The amount of phosphorus that can be introduced to a polyol or other poly-hydroxyl compound via the above reaction seems to be self-limiting to a value below about 10%. Although the reason for this limit is unclear, steric hindrance effects probably play a significant role. This allows a large number of hydroxyl groups remaining on the polyol to remain available to participate in later reactions. Actually, only about 3% phosphorus is required in the overall composition to confer fire retardancy.
In performing the phosphoesterification reaction, the reactants are combined at room temperature (25° C.) or below and are slowly heated to about 105° C. while refluxing. The temperature is then held steady at about 105° C. for up to three hours with continued refluxing, then the temperature is slowly decreased to about 50° C. The period of elevated temperature is apparently required to ensure covalent bonding of substantially all the ammonium phosphate and urea to the polyol molecules.
The phosphoesterification reaction is performed under highly acidic conditions (pH less than 1), under which the reaction is much more favorable.
After the temperature has returned to about 50° C., phosphoric acid (H3 PO4 ; CAS #7664-38-2) and glyoxal (HOC-COH; CAS #107-22-2) are added and the temperature held at about 50° C. for up to 24 hours during slow agitation of the liquid. The pH is maintained at a very low value (less than 1) during this second reaction.
Glyoxal is a dialdehyde that is very reactive at low pH. Being bifunctional, it is able to participate in condensation reactions with hydroxyl groups, whether bonded to polyols or to phosphorus atoms, resulting in the formation of ethyl-diester bridges either between polyol molecules or between hydroxyls located on the same polyol molecule. Glyoxal molecules also self-react via condensation reactions to form linear, branched, and ring-shaped polymers. Glyoxal is generally less reactive than formaldehyde in these condensation reactions, which helps to keep Resin A in a liquid state and extend the shelf life of the resin. Glyoxal is also reactive in condensation reactions with amine groups, which incorporates any remaining urea in Resin A into high molecular-weight molecules.
Another benefit of adding glyoxal to Resin A is that glyoxal enhances the water solubility of the resin. Improved water solubility is important for resins intended to be applied and covalently bonded to hydrophilic surfaces, such as a cellulosic material. When the resin is applied to a hydrophilic surface, the molecules of the resin make actual physical contact with the molecules of the cellulosic substrate. Such contact is important to facilitate covalent bonding of the resin polymer molecules with the substrate molecules, as discussed in further detail below.
The phosphoric acid added to Resin A participates in a number of reactions. First, the acid reacts directly with hydroxyl groups on the polyol in phosphoesterification reactions favorable at acid pH to bond the orthophosphate to the polyol. Second, the acid reacts in the presence of any remaining urea to phosphorylate other hydroxyl moieties, both on the polyol and on orthophosphate groups already attached to the polyol, further incorporating the orthophosphate groups via phosphoester linkages with the polymer molecules of Resin A.
Using phosphoric acid to contribute a portion of the phosphate to Resin A also serves to keep the pH of Resin A low (about 2). Further, if only monoammonium phosphate were used to provide all the phosphate, the shelf life of Resin A would be shortened due to premature gelling of the resin. Using a stepwise combination of monoammonium phosphate and phosphoric acid to contribute the orthophosphates to Resin A has been found to result in a much longer shelf life of Resin A.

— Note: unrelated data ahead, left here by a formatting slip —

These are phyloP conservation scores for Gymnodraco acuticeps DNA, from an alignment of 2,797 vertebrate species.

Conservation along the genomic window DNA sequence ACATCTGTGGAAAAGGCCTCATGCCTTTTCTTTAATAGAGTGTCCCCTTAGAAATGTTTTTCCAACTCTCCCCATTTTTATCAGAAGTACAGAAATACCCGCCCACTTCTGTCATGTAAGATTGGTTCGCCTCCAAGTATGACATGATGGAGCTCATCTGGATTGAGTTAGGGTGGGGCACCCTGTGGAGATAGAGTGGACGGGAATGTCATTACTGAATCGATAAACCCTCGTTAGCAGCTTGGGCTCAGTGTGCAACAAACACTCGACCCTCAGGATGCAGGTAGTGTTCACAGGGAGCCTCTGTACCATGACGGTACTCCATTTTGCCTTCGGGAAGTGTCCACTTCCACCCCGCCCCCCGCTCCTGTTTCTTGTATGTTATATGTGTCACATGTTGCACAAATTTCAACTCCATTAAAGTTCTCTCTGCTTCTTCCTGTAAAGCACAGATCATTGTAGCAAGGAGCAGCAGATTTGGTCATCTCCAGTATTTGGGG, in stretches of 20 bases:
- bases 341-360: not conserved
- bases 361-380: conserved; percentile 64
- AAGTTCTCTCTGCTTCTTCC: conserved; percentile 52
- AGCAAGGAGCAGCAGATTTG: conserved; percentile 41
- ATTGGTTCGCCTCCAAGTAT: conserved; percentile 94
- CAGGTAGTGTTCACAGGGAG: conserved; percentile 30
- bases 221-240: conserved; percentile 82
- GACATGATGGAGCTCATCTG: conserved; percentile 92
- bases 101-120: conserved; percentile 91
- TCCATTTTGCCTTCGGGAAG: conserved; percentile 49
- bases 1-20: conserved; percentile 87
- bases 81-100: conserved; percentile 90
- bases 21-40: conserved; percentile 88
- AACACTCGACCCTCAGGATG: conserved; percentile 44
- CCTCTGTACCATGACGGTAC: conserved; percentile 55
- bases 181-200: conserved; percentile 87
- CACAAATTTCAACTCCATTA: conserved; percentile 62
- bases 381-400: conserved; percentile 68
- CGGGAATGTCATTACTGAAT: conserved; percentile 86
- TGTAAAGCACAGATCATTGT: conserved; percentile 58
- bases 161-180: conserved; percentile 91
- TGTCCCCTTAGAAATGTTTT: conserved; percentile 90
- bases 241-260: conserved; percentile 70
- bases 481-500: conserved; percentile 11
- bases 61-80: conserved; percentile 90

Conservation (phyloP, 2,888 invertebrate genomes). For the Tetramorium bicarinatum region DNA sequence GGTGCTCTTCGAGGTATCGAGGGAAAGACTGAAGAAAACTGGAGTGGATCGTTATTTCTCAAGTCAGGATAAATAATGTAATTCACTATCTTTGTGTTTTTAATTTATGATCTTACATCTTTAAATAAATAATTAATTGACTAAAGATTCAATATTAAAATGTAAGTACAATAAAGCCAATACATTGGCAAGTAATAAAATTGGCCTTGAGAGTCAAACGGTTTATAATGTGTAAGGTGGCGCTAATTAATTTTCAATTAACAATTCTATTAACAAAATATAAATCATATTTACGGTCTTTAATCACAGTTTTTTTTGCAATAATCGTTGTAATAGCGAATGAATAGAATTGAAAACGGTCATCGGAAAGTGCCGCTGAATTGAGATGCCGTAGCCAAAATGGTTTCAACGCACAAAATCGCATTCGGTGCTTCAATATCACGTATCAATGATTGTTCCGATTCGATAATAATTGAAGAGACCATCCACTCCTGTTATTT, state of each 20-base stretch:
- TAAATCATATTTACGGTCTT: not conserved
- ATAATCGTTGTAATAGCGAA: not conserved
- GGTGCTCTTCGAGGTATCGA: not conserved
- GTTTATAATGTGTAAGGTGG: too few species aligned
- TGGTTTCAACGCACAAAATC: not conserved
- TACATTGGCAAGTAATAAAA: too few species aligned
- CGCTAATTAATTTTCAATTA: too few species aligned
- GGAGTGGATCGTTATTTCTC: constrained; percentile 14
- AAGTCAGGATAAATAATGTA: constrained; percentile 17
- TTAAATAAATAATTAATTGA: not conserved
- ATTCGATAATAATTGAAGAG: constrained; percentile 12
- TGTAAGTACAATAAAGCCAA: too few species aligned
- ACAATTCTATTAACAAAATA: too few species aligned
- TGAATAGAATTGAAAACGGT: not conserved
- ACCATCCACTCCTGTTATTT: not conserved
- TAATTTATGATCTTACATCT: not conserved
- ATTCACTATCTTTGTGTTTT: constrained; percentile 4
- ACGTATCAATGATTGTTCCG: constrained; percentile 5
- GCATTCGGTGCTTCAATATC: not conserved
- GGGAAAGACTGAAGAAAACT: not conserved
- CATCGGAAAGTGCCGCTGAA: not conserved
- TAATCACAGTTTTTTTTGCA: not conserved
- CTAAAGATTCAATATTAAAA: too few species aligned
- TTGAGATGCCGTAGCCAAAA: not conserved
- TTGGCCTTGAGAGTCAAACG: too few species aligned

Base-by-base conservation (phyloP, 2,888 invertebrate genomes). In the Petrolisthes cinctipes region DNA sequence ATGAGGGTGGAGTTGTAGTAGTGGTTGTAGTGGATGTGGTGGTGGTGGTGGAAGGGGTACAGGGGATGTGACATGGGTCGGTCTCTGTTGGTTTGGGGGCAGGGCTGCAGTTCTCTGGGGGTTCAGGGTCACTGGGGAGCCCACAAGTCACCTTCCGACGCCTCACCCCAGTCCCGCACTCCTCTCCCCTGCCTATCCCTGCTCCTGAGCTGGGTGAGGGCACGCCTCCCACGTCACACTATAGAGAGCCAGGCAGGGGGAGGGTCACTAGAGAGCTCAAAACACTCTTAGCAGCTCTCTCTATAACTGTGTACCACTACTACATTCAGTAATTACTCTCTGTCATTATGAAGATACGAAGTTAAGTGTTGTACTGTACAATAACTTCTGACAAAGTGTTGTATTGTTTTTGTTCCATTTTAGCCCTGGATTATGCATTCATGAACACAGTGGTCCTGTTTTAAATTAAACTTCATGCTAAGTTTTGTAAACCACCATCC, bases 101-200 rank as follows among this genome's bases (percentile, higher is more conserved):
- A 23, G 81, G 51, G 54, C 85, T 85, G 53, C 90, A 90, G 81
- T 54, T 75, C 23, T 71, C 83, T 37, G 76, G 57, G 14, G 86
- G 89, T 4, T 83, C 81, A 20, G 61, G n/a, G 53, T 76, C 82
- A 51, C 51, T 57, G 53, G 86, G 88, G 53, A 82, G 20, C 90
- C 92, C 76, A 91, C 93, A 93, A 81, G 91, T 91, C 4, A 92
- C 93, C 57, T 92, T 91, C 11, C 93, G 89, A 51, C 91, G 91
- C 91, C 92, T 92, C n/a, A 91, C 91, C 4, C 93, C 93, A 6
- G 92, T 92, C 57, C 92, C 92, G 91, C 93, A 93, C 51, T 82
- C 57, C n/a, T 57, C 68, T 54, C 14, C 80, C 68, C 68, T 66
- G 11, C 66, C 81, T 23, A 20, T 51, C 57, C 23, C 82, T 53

The resulting composition known as Resin A is believed to consist substantially only of polymer molecules having various molecular weights. The molecules are probably both linear and branched with a polyol or polysaccharide backbone and various moieties of phosphate, urea, and glyoxal covalently bonded to the backbone via phosphoester and other linkages arising from condensation reactions. No significant amounts of free urea, ammonia, or phosphate are found in the resin, indicating that these compounds are covalently bonded to large molecular-weight entities in the solution. Yet, substantial numbers of reactive groups, in particular hydroxyl groups, are still present and available on the polymer molecules. This is known because, when Resin A and Resin B are mixed and heated to trigger a thermoset reaction, the reactants attack available hydroxyl groups in Resin A to effect the requisite crosslinking, as discussed in greater detail below.
Resin B is a hydrophilic liquid solution having any one of several possible formulations. A first and preferred formulation is a methylol-melamine-formaldehyde resin. A second possible formulation is a methylol-urea-formaldehyde resin. A third possible formulation is a methylol-phenol-formaldehyde resin.
To prepare the first and preferred formulation of Resin B, about 22 w/w percent of melamine (1,3,5-triazine-2,4,6-triamine; CAS #108-78-1) is added at room temperature to about 45 w/w percent of a formalin solution (37% formaldehyde solution in water; CAS #50-00-0). The pH is adjusted to about 8.9 by adding concentrated NaOH solution (CAS #1310-73-2). The temperature is then increased to about 60° C. and held at that level while the mixture is slowly stirred.
Formaldehyde reacts with melamine to form methylol melamine: ##STR2## Polymerization of melamine and formaldehyde is inhibited by keeping the solution at an alkaline pH, by keeping the temperature and concentration of reactants somewhat low, and by the inclusion of methanol in the formalin solution (formalin solutions typically include about 15% methanol to inhibit polymerization of formaldehyde molecules).